Chun Seng Lee, Deirdre McNamara and Colm A. O’Morain Pages 1313 - 1322 ( 10 )
Colorectal cancer (CRC) is one of the leading causes of mortality in the western world. It is widely accepted that neoplasms such as colonic polyps are precursors to CRC formation; with the polyp-adenoma-carcinoma sequences well described in medical literature [1, 2]. It has been shown that Aspirin and other non-steroid anti-inflammatory drugs (NSAID) have a negative effect on polyp and cancer formation. This review aims to describe some of the mechanism behind the chemoprotective properties of aspirin; COX 2 inhibition, regulation of proliferation and apoptosis and effects on the immune system and also the current evidence that supports its use as a chemoprevention agent against CRC. We will also aim to explore the side effects with the use of aspirin and the pitfalls of using aspirin routinely for primary prophylaxis against CRC.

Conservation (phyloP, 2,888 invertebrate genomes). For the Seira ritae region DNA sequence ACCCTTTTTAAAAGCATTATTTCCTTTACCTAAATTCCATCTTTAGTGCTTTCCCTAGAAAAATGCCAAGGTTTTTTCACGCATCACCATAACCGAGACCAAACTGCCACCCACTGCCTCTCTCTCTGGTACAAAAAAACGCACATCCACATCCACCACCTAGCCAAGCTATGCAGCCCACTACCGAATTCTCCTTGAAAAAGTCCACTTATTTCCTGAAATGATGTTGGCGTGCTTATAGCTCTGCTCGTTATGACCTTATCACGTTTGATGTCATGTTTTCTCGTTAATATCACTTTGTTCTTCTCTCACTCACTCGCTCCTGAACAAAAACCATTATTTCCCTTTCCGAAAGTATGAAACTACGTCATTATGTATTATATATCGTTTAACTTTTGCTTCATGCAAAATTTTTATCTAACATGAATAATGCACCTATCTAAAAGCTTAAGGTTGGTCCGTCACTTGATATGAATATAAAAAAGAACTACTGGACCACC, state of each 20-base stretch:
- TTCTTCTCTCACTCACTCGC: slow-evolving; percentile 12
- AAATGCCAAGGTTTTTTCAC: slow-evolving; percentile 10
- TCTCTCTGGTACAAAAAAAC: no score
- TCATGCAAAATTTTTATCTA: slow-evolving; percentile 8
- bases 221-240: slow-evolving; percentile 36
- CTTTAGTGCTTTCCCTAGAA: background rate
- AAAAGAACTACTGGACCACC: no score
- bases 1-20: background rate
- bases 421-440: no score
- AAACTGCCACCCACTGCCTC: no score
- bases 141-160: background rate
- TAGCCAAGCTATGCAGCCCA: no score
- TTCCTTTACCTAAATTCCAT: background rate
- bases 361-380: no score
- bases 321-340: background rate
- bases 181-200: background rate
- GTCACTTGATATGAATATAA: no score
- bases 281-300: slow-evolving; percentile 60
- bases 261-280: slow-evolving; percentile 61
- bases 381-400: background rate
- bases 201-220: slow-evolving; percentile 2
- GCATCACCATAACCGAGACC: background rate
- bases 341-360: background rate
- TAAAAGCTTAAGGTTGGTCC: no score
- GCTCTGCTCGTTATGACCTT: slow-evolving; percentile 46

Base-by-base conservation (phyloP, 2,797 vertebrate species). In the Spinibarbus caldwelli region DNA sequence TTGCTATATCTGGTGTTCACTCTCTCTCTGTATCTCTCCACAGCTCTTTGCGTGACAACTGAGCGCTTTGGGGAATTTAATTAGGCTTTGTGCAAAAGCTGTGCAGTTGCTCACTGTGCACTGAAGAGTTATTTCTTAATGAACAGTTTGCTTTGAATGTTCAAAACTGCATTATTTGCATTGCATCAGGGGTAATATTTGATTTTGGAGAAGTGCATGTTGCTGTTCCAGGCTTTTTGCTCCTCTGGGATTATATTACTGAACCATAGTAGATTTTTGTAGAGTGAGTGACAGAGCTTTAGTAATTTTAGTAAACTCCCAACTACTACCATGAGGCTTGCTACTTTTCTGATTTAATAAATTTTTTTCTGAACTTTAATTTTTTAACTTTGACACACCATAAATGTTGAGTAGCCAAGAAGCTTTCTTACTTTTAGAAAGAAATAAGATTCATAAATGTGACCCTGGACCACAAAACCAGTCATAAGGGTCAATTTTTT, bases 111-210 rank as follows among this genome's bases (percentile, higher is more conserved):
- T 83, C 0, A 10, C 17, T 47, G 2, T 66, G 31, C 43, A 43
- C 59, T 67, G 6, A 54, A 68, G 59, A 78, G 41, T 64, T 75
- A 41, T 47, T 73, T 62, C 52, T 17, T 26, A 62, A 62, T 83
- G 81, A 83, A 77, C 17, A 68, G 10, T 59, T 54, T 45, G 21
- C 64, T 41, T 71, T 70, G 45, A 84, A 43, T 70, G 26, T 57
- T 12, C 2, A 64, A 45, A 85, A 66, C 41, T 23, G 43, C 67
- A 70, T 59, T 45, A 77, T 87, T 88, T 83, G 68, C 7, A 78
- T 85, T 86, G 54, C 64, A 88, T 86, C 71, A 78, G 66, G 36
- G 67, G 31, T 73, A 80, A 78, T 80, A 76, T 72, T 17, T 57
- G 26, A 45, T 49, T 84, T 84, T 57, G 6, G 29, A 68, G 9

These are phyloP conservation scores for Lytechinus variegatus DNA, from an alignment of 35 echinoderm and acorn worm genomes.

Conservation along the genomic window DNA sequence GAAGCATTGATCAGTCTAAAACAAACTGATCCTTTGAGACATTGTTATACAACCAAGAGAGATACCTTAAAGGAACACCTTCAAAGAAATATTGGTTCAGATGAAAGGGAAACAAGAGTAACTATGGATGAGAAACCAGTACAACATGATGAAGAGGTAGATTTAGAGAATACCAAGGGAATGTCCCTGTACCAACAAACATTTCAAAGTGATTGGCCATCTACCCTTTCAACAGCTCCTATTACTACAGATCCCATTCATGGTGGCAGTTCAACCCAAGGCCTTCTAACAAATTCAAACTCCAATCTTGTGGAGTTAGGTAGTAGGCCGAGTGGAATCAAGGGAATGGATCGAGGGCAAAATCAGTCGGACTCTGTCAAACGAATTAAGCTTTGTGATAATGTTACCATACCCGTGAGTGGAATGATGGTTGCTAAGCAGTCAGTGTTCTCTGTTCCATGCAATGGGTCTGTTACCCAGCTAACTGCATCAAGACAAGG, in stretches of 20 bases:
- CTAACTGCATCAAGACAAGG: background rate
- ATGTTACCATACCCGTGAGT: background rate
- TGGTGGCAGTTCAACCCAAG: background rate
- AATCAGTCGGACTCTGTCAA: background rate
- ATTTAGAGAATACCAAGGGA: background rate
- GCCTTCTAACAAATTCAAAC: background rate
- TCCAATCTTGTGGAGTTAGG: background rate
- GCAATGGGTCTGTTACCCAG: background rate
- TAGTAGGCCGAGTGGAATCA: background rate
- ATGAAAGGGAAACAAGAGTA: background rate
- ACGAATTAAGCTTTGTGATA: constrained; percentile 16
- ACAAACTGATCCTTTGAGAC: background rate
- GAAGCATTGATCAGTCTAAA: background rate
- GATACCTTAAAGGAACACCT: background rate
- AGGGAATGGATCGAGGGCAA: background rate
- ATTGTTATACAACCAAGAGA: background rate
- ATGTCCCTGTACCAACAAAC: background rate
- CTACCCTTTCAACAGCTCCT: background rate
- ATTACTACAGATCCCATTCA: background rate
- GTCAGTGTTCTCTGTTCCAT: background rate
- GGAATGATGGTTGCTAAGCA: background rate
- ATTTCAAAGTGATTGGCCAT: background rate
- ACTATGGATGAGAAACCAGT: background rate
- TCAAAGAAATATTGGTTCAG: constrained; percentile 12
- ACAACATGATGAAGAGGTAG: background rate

Aspirin, colorectal cancer, chemoprevention, cyclooxygenase
Department of Clinical Medicine, Trinity Centre for Health sciences, Adelaide and Meath, Hospital, Dublin, Ireland.